4K Random Read/Write
We precondition the SuperSSpeed S301 with 50% compressible data for 18,000 seconds, or five hours, receiving reports on several parameters of workload performance every second. We then plot this data to illustrate the drives' descent into steady state. Please refer to the previous page for a note on data compressibility.
This chart consists of 36,000 data points. This is a dual-axis chart with the IOPS on the left and the latency on the right. The black dots signify IOPS during the test, and the brown dots are latency measurements during the test period. We place latency data in a logarithmic scale to bring it into comparison range. The lines through the data scatter are the average during the test. This type of testing presents standard deviation and maximum/minimum I/O in a visual manner.
Note that the IOPS and Latency figures are nearly mirror images of each other. This illustrates the point that high-granularity testing can give our readers a good feel for the latency distribution by viewing IOPS at one-second intervals. This should be in mind when viewing our test results below.
We provide histograms for further latency granularity below. This downward slope of performance happens very few times in the lifetime of the device, typically during the first few hours of life, and we present the precondition results only to confirm steady state convergence.
Each QD for every parameter tested includes 300 data points (five minutes of one second reports) to illustrate the degree of performance variability. The line for each QD represents the average speed reported during the five-minute interval.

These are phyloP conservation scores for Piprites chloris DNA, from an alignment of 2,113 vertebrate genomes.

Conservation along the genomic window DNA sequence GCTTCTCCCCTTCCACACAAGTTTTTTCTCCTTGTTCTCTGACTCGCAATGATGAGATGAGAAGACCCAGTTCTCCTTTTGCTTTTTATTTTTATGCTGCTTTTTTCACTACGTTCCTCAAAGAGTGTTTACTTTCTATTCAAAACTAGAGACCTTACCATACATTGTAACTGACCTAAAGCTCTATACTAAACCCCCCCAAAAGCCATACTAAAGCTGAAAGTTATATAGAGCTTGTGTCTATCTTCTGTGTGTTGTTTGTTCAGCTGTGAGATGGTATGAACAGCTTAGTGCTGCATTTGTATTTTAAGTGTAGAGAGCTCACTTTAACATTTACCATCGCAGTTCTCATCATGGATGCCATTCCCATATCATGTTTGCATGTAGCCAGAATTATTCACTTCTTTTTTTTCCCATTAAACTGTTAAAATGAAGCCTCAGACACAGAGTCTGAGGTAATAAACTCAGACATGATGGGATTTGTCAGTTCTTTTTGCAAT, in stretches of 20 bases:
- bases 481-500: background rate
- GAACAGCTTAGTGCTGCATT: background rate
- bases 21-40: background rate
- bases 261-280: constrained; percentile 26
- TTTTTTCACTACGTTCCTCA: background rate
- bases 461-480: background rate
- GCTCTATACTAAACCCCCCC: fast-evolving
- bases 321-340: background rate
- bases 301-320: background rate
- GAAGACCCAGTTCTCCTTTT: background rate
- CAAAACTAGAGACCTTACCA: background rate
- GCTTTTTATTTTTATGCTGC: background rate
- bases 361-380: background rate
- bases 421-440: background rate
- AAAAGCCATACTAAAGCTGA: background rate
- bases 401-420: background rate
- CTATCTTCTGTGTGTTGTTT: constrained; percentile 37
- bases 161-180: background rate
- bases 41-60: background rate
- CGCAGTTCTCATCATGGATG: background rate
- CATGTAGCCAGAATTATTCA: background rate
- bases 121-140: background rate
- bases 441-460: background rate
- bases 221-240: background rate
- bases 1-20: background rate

4K random speed measurements are an important metric when comparing drive performance, as the hardest type of file access for any storage solution to master is small-file random. One of the most sought-after performance specifications, 4K random performance is a heavily marketed figure.
The SuperSSpeed S301 averages 56,063 IOPS in a pure 4K read environment at QD256. The SATA Intel DC S3700 rides above the Micron P400m and the S301 by roughly 10,000 IOPS. The SAS SMART Optimus is far ahead of our SATA competitors, at over 90,000 IOPS.
Garbage collection routines are more pronounced in heavy write workloads. This leads to more variability in performance, and the SuperSSpeed S301 has a wide range of performance though it averages an impressive 50,606 IOPS. This outstrips all of the other SSDs, and the benefits of using SLC are readily apparent in this test.
Our write percentage testing illustrates the varying performance of each solution with mixed workloads. The 100% column to the right is a pure write workload of the 4K file size, and 0% represents a pure 4K read workload.
The SuperSSpeed S301 has very little variance as we mix in heavier write workloads. The MLC SSD's fall into an expected pattern, with slower write performance with heavier workloads. SLC NAND provides a clear advantage in heavy write workloads to the S301.
The SuperSSpeed S301 has 11,715,408 I/Os (77.4%) fall into the 4-6ms range, and 2,325,946 I/Os (15.3%) fall into the 6-8ms range.
Unsurprisingly the SuperSSpeed S301 provides superb overall latency as a byproduct of its SLC NAND.
We record the power consumption measurements during our precondition run. We calculate the stated average results during the last five minutes of the test, after the device has settled into steady state.
The SuperSSpeed S301's power consumption falls into the lower end of our chart, with an average of 4.03 Watts in steady state.
IOPS to Watts measurements are generated from data recorded during our precondition run, and the stated average is from the last five minutes of the test. The SuperSSpeed S301 flies high, averaging 13,000 IOPS per Watt. The other SSDs all fall into the same range, with the P400m disappearing into the gap between the Intel DCS3700 and the SMART Optimus.